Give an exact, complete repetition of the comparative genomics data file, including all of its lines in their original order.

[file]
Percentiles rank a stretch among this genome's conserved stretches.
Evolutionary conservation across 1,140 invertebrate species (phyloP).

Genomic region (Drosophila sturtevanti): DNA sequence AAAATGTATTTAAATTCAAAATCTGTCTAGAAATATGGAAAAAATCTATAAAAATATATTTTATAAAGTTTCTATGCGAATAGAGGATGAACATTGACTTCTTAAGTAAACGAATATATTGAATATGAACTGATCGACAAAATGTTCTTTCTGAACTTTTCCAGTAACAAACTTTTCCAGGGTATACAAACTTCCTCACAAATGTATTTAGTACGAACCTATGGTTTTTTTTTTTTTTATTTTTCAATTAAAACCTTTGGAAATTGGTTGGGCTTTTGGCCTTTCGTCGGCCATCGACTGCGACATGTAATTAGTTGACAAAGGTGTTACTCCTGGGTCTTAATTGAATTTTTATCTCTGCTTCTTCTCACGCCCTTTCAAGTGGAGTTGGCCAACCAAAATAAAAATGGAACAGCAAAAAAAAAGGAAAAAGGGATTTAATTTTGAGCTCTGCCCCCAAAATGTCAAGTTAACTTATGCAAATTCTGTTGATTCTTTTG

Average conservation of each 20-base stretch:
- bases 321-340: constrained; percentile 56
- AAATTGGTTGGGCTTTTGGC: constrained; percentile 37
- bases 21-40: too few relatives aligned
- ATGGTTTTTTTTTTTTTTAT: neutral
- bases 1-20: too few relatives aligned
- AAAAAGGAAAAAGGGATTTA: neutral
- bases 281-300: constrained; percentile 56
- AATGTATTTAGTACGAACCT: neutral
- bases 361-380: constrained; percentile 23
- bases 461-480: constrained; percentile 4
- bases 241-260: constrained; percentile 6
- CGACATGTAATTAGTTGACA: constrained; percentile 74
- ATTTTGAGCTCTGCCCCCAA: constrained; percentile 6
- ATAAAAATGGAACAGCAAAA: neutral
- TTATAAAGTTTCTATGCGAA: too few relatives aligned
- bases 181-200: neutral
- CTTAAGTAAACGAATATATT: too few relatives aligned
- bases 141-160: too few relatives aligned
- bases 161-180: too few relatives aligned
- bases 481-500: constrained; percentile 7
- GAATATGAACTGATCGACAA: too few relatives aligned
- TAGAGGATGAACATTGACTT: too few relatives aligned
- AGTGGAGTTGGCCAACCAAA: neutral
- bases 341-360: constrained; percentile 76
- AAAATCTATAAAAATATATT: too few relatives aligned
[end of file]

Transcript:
Percentiles rank a stretch among this genome's conserved stretches.
Evolutionary conservation across 1,140 invertebrate species (phyloP).

Genomic region (Drosophila sturtevanti): DNA sequence AAAATGTATTTAAATTCAAAATCTGTCTAGAAATATGGAAAAAATCTATAAAAATATATTTTATAAAGTTTCTATGCGAATAGAGGATGAACATTGACTTCTTAAGTAAACGAATATATTGAATATGAACTGATCGACAAAATGTTCTTTCTGAACTTTTCCAGTAACAAACTTTTCCAGGGTATACAAACTTCCTCACAAATGTATTTAGTACGAACCTATGGTTTTTTTTTTTTTTATTTTTCAATTAAAACCTTTGGAAATTGGTTGGGCTTTTGGCCTTTCGTCGGCCATCGACTGCGACATGTAATTAGTTGACAAAGGTGTTACTCCTGGGTCTTAATTGAATTTTTATCTCTGCTTCTTCTCACGCCCTTTCAAGTGGAGTTGGCCAACCAAAATAAAAATGGAACAGCAAAAAAAAAGGAAAAAGGGATTTAATTTTGAGCTCTGCCCCCAAAATGTCAAGTTAACTTATGCAAATTCTGTTGATTCTTTTG

Average conservation of each 20-base stretch:
- bases 321-340: constrained; percentile 56
- AAATTGGTTGGGCTTTTGGC: constrained; percentile 37
- bases 21-40: too few relatives aligned
- ATGGTTTTTTTTTTTTTTAT: neutral
- bases 1-20: too few relatives aligned
- AAAAAGGAAAAAGGGATTTA: neutral
- bases 281-300: constrained; percentile 56
- AATGTATTTAGTACGAACCT: neutral
- bases 361-380: constrained; percentile 23
- bases 461-480: constrained; percentile 4
- bases 241-260: constrained; percentile 6
- CGACATGTAATTAGTTGACA: constrained; percentile 74
- ATTTTGAGCTCTGCCCCCAA: constrained; percentile 6
- ATAAAAATGGAACAGCAAAA: neutral
- TTATAAAGTTTCTATGCGAA: too few relatives aligned
- bases 181-200: neutral
- CTTAAGTAAACGAATATATT: too few relatives aligned
- bases 141-160: too few relatives aligned
- bases 161-180: too few relatives aligned
- bases 481-500: constrained; percentile 7
- GAATATGAACTGATCGACAA: too few relatives aligned
- TAGAGGATGAACATTGACTT: too few relatives aligned
- AGTGGAGTTGGCCAACCAAA: neutral
- bases 341-360: constrained; percentile 76
- AAAATCTATAAAAATATATT: too few relatives aligned